Project Summary

Upon cerebral ischemia, an inflammatory reaction mediated by infiltrating immune cell subsets as well as
activation of resident microglia cells has been shown to have both beneficial and detrimental effects on
stroke outcome. We have found that in the chronic phase of stroke, B cells start to cluster with CD4+ T
cells and myeloid cells and differentiate into plasma cells within ectopic lymphoid structures (ELS) in the
ischemic brain. The observation that post-stroke cognitive decline was associated with the occurrence of
brain-infiltrating B cells and CNS antigen-specific antibodies in stroke patients and could be prevented by B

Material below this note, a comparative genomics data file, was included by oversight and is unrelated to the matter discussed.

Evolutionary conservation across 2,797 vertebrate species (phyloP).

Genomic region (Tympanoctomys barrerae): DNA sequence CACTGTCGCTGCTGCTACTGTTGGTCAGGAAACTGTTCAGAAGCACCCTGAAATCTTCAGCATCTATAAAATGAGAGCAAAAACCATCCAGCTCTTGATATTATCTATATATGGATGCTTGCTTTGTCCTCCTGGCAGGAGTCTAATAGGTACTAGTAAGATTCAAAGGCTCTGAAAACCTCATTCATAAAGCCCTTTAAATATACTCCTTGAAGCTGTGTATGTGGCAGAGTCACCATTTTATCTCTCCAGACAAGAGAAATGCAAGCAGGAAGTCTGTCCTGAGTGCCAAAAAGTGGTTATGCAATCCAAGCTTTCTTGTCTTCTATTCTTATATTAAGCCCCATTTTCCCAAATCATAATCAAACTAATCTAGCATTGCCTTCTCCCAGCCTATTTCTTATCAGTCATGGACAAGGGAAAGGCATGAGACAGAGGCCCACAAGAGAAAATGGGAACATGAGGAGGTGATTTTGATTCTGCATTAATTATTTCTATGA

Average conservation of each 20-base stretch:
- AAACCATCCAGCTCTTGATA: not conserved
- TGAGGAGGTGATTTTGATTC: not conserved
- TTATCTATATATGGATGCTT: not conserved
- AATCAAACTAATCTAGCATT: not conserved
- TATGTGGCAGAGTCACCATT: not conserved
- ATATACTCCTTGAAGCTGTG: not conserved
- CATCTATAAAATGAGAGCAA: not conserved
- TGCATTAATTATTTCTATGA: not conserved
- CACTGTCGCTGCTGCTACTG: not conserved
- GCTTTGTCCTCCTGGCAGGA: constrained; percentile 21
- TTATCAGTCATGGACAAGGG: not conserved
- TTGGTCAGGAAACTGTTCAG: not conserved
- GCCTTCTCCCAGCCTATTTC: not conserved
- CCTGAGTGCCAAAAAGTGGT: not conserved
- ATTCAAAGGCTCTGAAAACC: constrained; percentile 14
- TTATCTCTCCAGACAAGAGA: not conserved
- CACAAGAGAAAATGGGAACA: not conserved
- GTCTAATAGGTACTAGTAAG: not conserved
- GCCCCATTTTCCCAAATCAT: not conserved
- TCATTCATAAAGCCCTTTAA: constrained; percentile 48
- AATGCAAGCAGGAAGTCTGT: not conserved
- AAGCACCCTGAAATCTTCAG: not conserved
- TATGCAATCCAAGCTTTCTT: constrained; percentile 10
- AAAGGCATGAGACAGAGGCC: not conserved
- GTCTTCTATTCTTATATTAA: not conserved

cell depletion in a mouse model of stroke, strongly suggests a pathophysiological role of CNS-directed
humoral immune responses after stroke. Here, we hypothesize that activated microglia and infiltrating
monocytes/macrophages together with infiltrating lymphocytes are essential for the induction and
differentiation of lymphoid tissue-like PDGFRβ+ stromal cells, which in turn provide important cues for the
recruitment, activation and differentiation of B cells within ELS in the ischemic brain. A better understanding
of the crosstalk between myeloid cells, lymphocytes and stromal cells in establishing and maintaining ectopic
lymphoid structures in the ischemic brain might contribute to the discovery of a causal treatment of poststroke
cognitive decline.